In 1803 President Thomas Jefferson selected his personal secretary, Captain Meriwether Lewis, to lead a voyage up the Missouri River to the Rockies, over the mountains, down the Columbia River to the Pacific Ocean and back. Lewis and his partner, Captain William Clark, endured incredible hardships and saw incredible sights.
In Undaunted Courage, Stephen Ambrose has pieced together previously unknown information to provide a colorful and realistic backdrop for the expedition which is seen through Lewis's eyes.
Lewis is supported by a rich variety of colorful characters: Jefferson, whose interest in exploring and acquiring the American West went back thirty years; Clark, a rugged frontiersman whose love for Lewis matched Jefferson's; numerous Indian chiefs; the French and Spanish fur traders of St. Louis; and many leading political, scientific, and military figures of the turn of the century.
High adventure, high politics, suspense, drama, and diplomacy combine with high romance and personal tragedy to make this outstanding work of scholarship as engaging as any work of fiction.
In Undaunted Courage, Ambrose gives us an unbiased account of Meriwether Lewis. He presents Lewis as both a hero and a flawed man. How does Ambrose reconcile these two sides of Lewis's character?
Discuss the ways in which Undaunted Courage shares a reading experience with that of a novel. Yet how is reading history unlike reading fiction?
Compare and contrast the social conventions of Lewis's time with those of our own -- in particular the social standing and treatment of women, blacks, and Indians. How much did the harsh physical environment that people endured affect the attitudes of the time in the arena of racial and sexual equality?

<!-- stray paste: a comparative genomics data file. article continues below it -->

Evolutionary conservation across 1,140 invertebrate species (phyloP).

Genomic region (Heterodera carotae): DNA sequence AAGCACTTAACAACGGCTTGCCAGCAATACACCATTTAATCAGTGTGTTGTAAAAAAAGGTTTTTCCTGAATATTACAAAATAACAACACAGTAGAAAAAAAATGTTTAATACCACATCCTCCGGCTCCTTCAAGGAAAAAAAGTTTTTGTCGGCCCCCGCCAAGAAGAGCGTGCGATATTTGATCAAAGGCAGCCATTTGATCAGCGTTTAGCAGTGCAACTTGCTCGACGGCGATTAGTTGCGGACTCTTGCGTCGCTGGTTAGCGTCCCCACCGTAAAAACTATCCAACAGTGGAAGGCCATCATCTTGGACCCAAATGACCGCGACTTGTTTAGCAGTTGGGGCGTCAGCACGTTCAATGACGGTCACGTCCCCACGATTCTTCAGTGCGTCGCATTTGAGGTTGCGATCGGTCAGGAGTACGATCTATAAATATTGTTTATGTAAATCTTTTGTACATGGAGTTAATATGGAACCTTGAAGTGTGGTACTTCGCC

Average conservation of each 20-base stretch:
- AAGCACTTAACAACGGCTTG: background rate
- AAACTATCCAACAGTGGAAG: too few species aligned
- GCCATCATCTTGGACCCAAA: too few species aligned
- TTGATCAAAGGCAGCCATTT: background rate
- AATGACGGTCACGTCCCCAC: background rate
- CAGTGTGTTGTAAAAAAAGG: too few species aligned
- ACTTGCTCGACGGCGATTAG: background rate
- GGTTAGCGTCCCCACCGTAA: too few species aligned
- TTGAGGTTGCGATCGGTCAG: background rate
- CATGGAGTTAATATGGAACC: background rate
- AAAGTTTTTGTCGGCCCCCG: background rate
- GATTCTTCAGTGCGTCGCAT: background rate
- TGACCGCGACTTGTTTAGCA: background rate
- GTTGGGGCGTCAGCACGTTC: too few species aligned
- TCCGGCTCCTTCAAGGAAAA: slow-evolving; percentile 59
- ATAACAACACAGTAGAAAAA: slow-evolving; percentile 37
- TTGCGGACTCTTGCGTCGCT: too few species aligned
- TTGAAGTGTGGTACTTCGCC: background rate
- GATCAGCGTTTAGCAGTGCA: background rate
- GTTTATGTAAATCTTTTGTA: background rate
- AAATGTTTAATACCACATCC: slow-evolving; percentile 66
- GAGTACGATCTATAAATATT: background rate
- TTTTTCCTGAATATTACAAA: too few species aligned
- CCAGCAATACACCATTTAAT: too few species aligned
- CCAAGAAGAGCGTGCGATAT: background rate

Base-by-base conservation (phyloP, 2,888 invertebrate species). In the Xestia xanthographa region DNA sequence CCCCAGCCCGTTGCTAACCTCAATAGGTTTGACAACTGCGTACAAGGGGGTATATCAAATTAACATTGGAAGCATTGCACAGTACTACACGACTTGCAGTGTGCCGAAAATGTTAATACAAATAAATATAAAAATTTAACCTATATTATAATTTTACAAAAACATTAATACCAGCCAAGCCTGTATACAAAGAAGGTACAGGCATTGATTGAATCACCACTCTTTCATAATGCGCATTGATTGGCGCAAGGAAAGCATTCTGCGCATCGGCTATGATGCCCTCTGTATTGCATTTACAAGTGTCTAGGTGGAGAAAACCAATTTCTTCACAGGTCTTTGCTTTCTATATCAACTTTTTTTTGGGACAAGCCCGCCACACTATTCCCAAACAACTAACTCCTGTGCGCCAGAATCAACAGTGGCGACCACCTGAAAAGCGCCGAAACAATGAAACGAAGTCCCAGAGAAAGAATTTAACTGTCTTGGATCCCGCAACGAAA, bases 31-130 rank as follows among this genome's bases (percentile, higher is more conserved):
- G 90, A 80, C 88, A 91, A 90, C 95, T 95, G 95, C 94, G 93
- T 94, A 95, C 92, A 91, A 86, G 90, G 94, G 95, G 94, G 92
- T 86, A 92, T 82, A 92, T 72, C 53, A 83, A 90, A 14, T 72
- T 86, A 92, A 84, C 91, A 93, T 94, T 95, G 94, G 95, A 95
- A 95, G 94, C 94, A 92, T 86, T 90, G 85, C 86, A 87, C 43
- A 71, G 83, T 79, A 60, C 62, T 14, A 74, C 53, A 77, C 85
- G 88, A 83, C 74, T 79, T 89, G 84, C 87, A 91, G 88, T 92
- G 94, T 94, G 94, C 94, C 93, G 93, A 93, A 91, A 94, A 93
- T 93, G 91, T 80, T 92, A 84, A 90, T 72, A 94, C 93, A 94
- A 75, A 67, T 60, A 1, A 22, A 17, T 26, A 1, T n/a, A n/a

What small but significant role did women play in the story of the Lewis and Clark Expedition?
Discuss the way in which Ambrose clearly depicts the difficulty and confusion that faced both the Americans and the Indians when their paths began to cross. They were different peoples with different ways, and their inability to fully comprehend the other was mutual. Does Ambrose give us a sense of the inevitability of American expansion at the expense of the Indians, or does he suggest and/or imply that there might have been another way?
Ambrose brings to life the diversity of Indians in America in the early 1800s. Now, however, there is little trace of the many tribes that Ambrose described. We often consider what the Indians themselves lost, but what does the world lose when a whole culture of people becomes extinct'. Do you think the Indians gained anything from their assimilation?
At the end of the book, Lewis commits suicide. What does Lewis's suicide leave the living -- both in his own time and ours? Discuss the apparent irony of a man who has endured the hardships, terrors, and rigors of a cross-country expedition, returning a hero, only to commit suicide later?
There were many firsts in Undaunted Courage. Lewis was the first white man to explore territory west of the Rockies. York was the first black man these Indians had ever seen. It was the first scientific discovery of many of the floral and fauna specimens Lewis came across during the expedition. What are some other firsts this book reveals?
Discuss the importance of Lewis's expedition. Speculate as to why the story of Lewis and Clark has previously been treated rather superficially? Has Undaunted Courage altered your perspective on American history? Why was Ambrose so tempted to go back and reexamine Meriwether Lewis?
Beyond its historical significance, Undaunted Courage is a story of a great and exciting adventure. Discuss the various hardships that the expedition endured, as well as the truly wondrous and spectacular sights they encountered. Speculate as to what would be encountered now if one were to follow the same voyage as Lewis and Clark.
Stephen E. Ambrose was a renowned historian and acclaimed author of more than thirty books. Among his New York Times bestsellers are Nothing Like It in the World, Citizen Soldiers, Band of Brothers, D-Day - June 6, 1944, and Undaunted Courage. Dr. Ambrose was a retired Boyd Professor of History at the University of New Orleans and a contributing editor for the Quarterly Journal of Military History.